Listen, I get it: Among all the displays of Republican cynicism in the Trump era, Sen. Lindsey Graham's might rank the highest. From the maverick McCain sidekick who supported comprehensive immigration reform and legislation to mitigate climate change, to vigorous Trump critic, to resigned Trump supporter, to enthusiastic Trump enabler, golf partner, and pro-Brett Kavanaugh carnival-barker — it actually got old to wonder whether the outgoing president had compromising information on the South Carolina senator.
You know what's coming next: Graham is going to pretend like Trump never happened, pull his maverick wardrobe out of storage, and make noises about the need for renewed bipartisan comity and grand bargains on debt reduction.
The professional left can't wait to pounce. Not just on the Lindsey Grahams in Congress, but on the entire firmament of institutional support for Donald Trump, from the Rupert Murdoch media empire to the Federalist Society to every elected Republican who turned a blind eye to Trump's corruption and incompetence.
There is at least one person who likely, and wisely, will not pounce — President-elect Joe Biden. This, despite Biden's "personal disappointment" in Graham for not immediately recognizing his election victory. Whether or not Biden continues to hold a personal grudge — and who could blame him? — he can't afford to hold a political one.
Biden's strategy throughout 2020 — the Democratic primary, the long hot summer of protest, rioting, looting, and the unprecedented tumult of the transition — has been an extensive exercise in strategic restraint. Call it temperamental rope-a-dope. He knew Trump would not resist the self-defeating urge to make the presidential race about himself. So he sat back and let him. And not for one moment did Biden seem concerned about Trump's efforts to overturn the result. The coolest cucumber in Wilmington, Delaware.
At every turn, Biden's leverage has increased. First it was the majority of Democratic primary voters who, fearing an almost-certain defeat of Bernie Sanders, coalesced behind the candidate who had led Trump in literally every single poll. The eventual failure of progressive-left candidates in contested House districts has left virtually no doubt that Biden was right to run up the middle in the general election. Now, thanks in no small part to Trump's outlandish and perhaps criminal behavior in the weeks since Nov. 3, the Senate has fallen into Democrats' lap.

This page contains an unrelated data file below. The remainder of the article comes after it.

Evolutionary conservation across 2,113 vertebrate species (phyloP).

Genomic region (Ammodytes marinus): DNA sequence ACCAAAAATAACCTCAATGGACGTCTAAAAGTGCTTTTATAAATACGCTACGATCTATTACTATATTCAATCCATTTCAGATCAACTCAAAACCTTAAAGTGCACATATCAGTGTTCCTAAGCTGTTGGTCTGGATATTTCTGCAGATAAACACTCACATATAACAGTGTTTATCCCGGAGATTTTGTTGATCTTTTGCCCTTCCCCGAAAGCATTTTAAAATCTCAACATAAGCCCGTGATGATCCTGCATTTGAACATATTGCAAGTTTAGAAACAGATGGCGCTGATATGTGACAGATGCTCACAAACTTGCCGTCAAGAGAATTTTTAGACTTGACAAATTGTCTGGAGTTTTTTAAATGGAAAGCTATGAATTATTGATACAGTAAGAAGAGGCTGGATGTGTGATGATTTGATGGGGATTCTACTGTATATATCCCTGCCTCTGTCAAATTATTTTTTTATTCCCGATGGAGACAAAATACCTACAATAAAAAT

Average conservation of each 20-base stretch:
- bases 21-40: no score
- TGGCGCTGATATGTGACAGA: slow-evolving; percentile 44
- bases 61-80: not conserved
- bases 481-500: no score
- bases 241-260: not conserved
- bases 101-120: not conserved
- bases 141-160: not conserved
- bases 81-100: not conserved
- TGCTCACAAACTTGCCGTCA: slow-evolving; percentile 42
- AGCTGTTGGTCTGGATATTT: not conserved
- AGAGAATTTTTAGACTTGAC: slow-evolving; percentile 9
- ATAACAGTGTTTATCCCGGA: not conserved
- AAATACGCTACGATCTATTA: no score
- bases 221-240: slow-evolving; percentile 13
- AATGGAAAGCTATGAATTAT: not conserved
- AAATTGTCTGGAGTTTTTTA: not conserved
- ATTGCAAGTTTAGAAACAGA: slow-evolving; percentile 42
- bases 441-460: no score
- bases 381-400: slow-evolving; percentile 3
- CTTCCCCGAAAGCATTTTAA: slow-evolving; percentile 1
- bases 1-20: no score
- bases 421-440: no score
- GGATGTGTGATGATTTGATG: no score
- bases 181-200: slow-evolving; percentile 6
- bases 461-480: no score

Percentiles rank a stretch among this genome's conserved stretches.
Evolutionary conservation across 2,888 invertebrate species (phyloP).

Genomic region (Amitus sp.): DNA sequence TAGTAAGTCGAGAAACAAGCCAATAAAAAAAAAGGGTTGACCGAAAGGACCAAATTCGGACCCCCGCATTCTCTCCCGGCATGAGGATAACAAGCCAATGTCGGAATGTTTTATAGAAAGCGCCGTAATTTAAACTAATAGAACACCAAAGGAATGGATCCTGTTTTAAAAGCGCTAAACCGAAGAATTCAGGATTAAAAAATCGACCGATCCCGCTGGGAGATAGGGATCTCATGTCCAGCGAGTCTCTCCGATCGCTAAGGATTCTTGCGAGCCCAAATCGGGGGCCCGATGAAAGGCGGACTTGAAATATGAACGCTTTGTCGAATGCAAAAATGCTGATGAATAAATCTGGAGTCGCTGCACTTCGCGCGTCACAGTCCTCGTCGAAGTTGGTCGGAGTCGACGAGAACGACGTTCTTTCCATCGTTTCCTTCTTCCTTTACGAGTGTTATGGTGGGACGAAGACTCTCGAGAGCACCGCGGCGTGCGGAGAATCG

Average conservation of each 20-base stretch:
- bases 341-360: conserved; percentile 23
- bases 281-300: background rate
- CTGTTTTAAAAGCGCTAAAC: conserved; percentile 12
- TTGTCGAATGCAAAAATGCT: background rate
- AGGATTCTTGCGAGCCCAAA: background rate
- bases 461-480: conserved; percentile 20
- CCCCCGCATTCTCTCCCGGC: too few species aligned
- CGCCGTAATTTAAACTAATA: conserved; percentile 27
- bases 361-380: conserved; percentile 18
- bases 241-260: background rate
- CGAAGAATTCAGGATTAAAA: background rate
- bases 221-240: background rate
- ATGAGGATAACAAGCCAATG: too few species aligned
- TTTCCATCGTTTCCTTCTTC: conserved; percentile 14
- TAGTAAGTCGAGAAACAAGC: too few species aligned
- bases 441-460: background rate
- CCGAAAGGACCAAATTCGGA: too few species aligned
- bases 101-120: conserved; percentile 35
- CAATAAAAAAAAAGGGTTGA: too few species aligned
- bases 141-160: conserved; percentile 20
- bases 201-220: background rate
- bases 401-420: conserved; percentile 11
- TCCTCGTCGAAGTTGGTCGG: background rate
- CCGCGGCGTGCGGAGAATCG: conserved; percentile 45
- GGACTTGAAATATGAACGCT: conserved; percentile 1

And that's where Lindsey Graham comes in.
With a 50-50 split in the chamber, in which the vice president can break a partisan deadlock, the Biden administration will have the slimmest of possible margins to confirm appointees and judges and pass meaningful legislation. Moderate senators in both parties will have significant sway.
You can bet that Lindsey Graham will want to be one of those senators.
Democrats should let him. Indeed, they should encourage him (privately, of course).
I have long believed that what happens and what is said in front of the curtain of American politics is more important than what happens behind it. There actually are very few mysteries. As fun as it may be to speculate about Graham's private life, he has himself plausibly explained why he behaves the way he does: He wants to be relevant. He wants to be a player. He is a 65-year-old, unmarried, childless man for whom politics is everything.
Call him shallow, malleable, or soulless if you must. But realize that those same qualities can be an asset to the Biden administration. There is a decent chance that Graham will become the ranking member of the Senate Budget Committee, which will be chaired by Sen. Bernie Sanders. Graham and Sanders are quickly going to play a key role in the all-important "reconciliation" bill that's not subject to the Senate filibuster rule requiring a supermajority of 60 votes.
Whether Democrats like it or not, Graham is going to be a "player."
That's why it's critical that Graham not be shot down if, as I suspect, he signals that he is open to cooperation.
Since the shocking and sordid events in the Capitol of last week, Graham has said that "Enough is enough" and that it's "time to heal and move on." In the immediate term, Graham is trying to save Trump, one last time, from a second House impeachment. But it's imperative for Democrats to explore if he means more by healing and moving on.
As repellent as you might find Graham's ability to shed one persona and adopt another, consider how useful it would be to Biden if Graham switched back to his "old self" — the guy who championed the painful but necessary solution to the shambles that is U.S. immigration law, who came closer than you think to pushing cap-and-trade across the finish line during the Obama administration. Looking ahead, Democrats need to view Graham's cynicism and self-interest as a feature, not a flaw. If any long-term good is going to result from the Biden presidency, Sen. Lindsey Graham is going to be part of it.
To make sure that happens, Democrats need to be as transactional as he is.
It's not going to be pleasant.
But I'm here to tell you that it's absolutely necessary.